A Public Service Announcement on behalf of the House of Holland just in time for the colder months. Be careful to take notes.
Critic and Curator Jeff Ward joins Duncan and Richard in interviewing Comic theorist, artist, educator and all around kickass guy Scott McCloud.
From Scott McCloud’s website (www.scottmccloud.com)
“At the age of 15, I remember telling my friend Kurt Busiek “I’ve decided to become a professional comic book artist.” It was the Summer between 10th and 11th Grades. My previous decision to become World Chess Champion had proved impractical, but this time I knew I could pull it off and a year and a half out of college, I finally did.
Today, I’m probably best known for:
Understanding Comics. A 215-page comic book about comics that explains the inner workings of the medium and examines many aspects of visual communication along the way. Understanding Comics has done well in stores, is in over 15 languages and, while not universally liked, is about as close to it as I’m ever likely to see. A favorite of interface, game and Web designers despite the fact that it doesn’t mention computers once. (Published 1993).
Reinventing Comics. The controversial 242-page follow-up to U.C. advocates 12 different revolutions in the way comics are created, distributed and perceived with special emphasis on the potential of Online Comics. Nearly every page seemed to step on somebody’s toes, and the debates in the comics industry over comics on the Web have gotten increasingly heated since its publication. Reinventing Comics is the only book I’ve ever written that’s been actually described as “dangerous.” (Published 2000).
My Online Comics. They’re all here (or at least linked to from here). Take a look.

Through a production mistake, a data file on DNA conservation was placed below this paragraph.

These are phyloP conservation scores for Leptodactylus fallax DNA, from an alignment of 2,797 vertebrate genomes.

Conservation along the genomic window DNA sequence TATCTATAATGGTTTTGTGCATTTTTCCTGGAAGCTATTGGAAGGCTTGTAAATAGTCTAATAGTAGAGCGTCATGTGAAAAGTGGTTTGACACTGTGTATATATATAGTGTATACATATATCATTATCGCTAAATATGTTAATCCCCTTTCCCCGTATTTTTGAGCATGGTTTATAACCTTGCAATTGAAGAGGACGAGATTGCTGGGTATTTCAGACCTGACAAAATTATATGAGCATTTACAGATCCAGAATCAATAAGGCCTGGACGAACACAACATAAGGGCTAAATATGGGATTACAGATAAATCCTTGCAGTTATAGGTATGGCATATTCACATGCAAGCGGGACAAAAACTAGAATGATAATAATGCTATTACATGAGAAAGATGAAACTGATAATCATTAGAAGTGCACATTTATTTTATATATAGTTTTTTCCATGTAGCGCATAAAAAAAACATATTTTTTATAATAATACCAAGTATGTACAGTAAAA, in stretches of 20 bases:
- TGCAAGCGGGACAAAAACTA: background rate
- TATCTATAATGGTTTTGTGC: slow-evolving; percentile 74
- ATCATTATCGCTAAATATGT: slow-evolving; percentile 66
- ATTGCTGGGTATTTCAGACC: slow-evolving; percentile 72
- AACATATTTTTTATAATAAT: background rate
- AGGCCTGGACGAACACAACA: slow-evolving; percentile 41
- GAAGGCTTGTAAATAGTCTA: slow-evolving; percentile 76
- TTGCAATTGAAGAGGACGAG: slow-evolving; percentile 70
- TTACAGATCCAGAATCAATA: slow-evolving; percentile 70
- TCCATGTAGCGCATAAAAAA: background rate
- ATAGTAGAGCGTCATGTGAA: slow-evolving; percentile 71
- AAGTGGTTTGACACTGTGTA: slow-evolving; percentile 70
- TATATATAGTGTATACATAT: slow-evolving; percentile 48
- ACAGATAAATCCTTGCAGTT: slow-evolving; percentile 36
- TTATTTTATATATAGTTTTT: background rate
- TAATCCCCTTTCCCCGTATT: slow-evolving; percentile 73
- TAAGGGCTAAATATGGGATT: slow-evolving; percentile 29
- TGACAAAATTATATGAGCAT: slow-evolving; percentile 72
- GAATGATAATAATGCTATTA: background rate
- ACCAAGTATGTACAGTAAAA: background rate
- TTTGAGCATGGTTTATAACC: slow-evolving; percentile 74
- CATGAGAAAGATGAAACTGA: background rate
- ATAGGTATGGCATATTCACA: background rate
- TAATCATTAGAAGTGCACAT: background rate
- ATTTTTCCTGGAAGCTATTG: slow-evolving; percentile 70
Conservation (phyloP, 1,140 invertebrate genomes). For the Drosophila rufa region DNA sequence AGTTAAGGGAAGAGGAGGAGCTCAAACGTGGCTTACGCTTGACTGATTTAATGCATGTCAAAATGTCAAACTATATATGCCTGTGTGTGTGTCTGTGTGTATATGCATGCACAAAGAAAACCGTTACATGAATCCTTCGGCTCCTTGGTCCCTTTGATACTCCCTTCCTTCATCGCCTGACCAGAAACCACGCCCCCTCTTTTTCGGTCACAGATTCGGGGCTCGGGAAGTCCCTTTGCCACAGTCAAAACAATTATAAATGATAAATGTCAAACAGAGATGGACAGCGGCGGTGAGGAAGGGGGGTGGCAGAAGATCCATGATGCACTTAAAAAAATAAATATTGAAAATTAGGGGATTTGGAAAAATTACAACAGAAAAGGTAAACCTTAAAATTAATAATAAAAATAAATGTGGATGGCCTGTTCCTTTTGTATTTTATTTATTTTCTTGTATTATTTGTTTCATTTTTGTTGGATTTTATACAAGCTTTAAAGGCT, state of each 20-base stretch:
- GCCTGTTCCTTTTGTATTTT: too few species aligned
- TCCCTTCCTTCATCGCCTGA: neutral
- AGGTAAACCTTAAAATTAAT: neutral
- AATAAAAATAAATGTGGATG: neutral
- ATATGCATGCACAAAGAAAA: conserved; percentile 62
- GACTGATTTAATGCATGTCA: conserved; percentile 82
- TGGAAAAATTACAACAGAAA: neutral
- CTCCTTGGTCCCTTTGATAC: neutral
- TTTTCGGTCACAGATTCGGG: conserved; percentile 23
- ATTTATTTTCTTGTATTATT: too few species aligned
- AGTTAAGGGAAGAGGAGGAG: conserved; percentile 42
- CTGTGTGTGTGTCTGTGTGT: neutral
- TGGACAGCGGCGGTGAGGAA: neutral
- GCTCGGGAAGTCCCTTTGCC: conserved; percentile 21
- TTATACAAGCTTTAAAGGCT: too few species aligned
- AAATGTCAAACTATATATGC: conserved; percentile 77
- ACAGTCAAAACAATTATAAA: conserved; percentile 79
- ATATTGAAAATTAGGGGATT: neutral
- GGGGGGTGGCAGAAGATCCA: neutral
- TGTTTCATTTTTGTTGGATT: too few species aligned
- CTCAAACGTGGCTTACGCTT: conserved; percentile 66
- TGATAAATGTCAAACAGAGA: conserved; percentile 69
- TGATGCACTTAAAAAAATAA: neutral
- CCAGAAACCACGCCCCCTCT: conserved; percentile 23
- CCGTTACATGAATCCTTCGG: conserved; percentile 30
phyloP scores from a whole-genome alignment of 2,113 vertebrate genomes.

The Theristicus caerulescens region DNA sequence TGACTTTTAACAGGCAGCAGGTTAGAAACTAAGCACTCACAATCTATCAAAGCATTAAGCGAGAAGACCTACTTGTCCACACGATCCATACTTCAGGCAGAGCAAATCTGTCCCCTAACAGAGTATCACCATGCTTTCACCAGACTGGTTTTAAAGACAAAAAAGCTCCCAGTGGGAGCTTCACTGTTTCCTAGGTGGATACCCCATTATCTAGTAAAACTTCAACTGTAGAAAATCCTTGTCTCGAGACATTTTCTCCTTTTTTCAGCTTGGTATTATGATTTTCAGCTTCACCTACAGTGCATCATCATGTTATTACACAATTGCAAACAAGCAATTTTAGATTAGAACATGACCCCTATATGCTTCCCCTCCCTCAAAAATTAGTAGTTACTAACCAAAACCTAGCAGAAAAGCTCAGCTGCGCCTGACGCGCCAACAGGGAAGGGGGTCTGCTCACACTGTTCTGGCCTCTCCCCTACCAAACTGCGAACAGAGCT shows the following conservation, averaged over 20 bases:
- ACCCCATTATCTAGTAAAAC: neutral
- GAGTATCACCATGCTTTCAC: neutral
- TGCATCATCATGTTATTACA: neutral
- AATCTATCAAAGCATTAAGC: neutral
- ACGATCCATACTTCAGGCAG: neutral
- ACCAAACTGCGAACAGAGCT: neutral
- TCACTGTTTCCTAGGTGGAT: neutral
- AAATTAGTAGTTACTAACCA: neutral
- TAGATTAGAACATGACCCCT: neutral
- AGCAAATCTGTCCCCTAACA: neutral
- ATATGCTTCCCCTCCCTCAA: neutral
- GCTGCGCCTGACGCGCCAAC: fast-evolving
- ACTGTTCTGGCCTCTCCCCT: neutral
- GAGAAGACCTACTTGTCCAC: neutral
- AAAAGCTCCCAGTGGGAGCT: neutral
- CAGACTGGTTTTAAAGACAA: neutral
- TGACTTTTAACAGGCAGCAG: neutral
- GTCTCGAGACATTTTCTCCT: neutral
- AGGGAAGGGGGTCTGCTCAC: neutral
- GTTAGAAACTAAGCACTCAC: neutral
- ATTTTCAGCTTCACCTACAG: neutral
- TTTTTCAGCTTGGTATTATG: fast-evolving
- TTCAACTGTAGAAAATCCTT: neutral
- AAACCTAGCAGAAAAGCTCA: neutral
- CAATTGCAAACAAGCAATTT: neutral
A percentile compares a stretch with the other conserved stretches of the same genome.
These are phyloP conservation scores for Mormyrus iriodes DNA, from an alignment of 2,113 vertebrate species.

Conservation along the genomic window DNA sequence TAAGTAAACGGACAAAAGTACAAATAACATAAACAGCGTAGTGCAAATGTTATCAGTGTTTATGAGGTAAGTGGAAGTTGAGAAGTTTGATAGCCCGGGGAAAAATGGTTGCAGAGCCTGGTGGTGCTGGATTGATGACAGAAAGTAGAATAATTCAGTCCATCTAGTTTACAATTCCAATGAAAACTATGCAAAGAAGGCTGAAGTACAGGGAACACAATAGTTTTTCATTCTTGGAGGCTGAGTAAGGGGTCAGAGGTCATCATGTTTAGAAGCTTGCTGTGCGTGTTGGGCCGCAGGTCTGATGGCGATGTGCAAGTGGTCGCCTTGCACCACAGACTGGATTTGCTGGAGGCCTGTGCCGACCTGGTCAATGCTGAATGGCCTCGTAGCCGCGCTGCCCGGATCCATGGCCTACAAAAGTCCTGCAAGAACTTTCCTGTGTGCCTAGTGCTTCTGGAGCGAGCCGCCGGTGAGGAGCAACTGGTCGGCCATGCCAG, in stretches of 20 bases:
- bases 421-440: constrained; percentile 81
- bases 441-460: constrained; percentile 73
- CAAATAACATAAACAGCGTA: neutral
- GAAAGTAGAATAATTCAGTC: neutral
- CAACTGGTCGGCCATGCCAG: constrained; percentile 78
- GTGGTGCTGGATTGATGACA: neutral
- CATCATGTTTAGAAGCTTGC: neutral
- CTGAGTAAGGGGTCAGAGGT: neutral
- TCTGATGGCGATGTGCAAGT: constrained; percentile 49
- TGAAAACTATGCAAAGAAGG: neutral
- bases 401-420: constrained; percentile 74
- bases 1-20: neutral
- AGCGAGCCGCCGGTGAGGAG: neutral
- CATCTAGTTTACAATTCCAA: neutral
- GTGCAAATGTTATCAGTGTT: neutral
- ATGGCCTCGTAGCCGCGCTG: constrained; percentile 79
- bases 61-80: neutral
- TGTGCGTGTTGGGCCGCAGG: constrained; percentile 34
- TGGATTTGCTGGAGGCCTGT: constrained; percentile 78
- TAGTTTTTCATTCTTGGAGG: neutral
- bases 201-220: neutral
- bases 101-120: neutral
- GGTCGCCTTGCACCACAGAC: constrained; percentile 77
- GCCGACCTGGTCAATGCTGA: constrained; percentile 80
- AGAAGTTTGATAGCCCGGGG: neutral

Public Speaking and Teaching. Click to find out more.
Zot!. My first series ran for 36 issues at California’s Eclipse Comics. Though ostensibly a superhero story, Zot! had an alternative flavor and featured some unorthodox storytelling and compositions. “A cross between Peter Pan, Buck Rogers and Marshall McLuhan” is how I usually describe it. (1984-1991)
My Inventions. Over the years, I’ve created a number of strange, comics-related, um… things. Enough that I decided to give them their own section of this site. Check it out.
My Other Comics.Though not numerous, I have done other printed comics including 1985’s Destroy!!, a 12 issue stint writing Superman Adventures, in the mid-90’s, a bizarre and generally disliked graphic novel about Abraham Lincoln, some mini-comics, short pieces, and various comics-style articles in magazines like Wired, Nickelodeon, Computer Gaming World, Wizard and Publishers’ Weekly.
Depending on who you ask, I’m either comics’ leading theorist or a deranged lunatic, but life continues to be very interesting for me and the ideas that I’ve raised continue to provoke reactions throughout the comics community and — increasingly — beyond it. Pick up Understanding Comics (or look for it at your local library) to begin finding out why.”
ALSO: Mark Staff Brandl checks in to review art with his students from the Central European Bureau!
Lastly Duncan and Joanna act wacky and Joanna has some interesting ideas.
Rindy Sam, the 20 year old Cambodian artist living in France that was in the news back in July has had her day in court and the judge has fined her accordingly:
1euro goes to Cy Twombly for symbolic reasons
1,000 euros ($1,425) to the painting’s owner
486 euros ($713) to the Avignon gallery where she planted the kiss
Also 100 hours of community service after convicting her of “voluntarily damaging a work of art.”
$2,139 in damages was far below the $2.8 million in damages the owner Yvon Lambert had originally requested – the full value of the painting.
He claimed it cost more than $45,000 to restore the work because the lipstick could not be easily removed.
During the trial, Sam stated continuously: “When I kissed it, I thought the artist would have understood,”
Cy Twombly has yet to comment……….
November 11, 2007 · Print This Article
Holy crap! This show is an instant classic. Richard returns; not only to production duty but also, at long last, to interview duty. Painter and art legend Judy Ledgerwood is our guest. Guest host Tony Tasset joins in on interviewing duties to ask the hard hitting questions. Not to be missed.
The following bio is shamelessly stolen from the Hyde Park Art Center, please don’t sue us: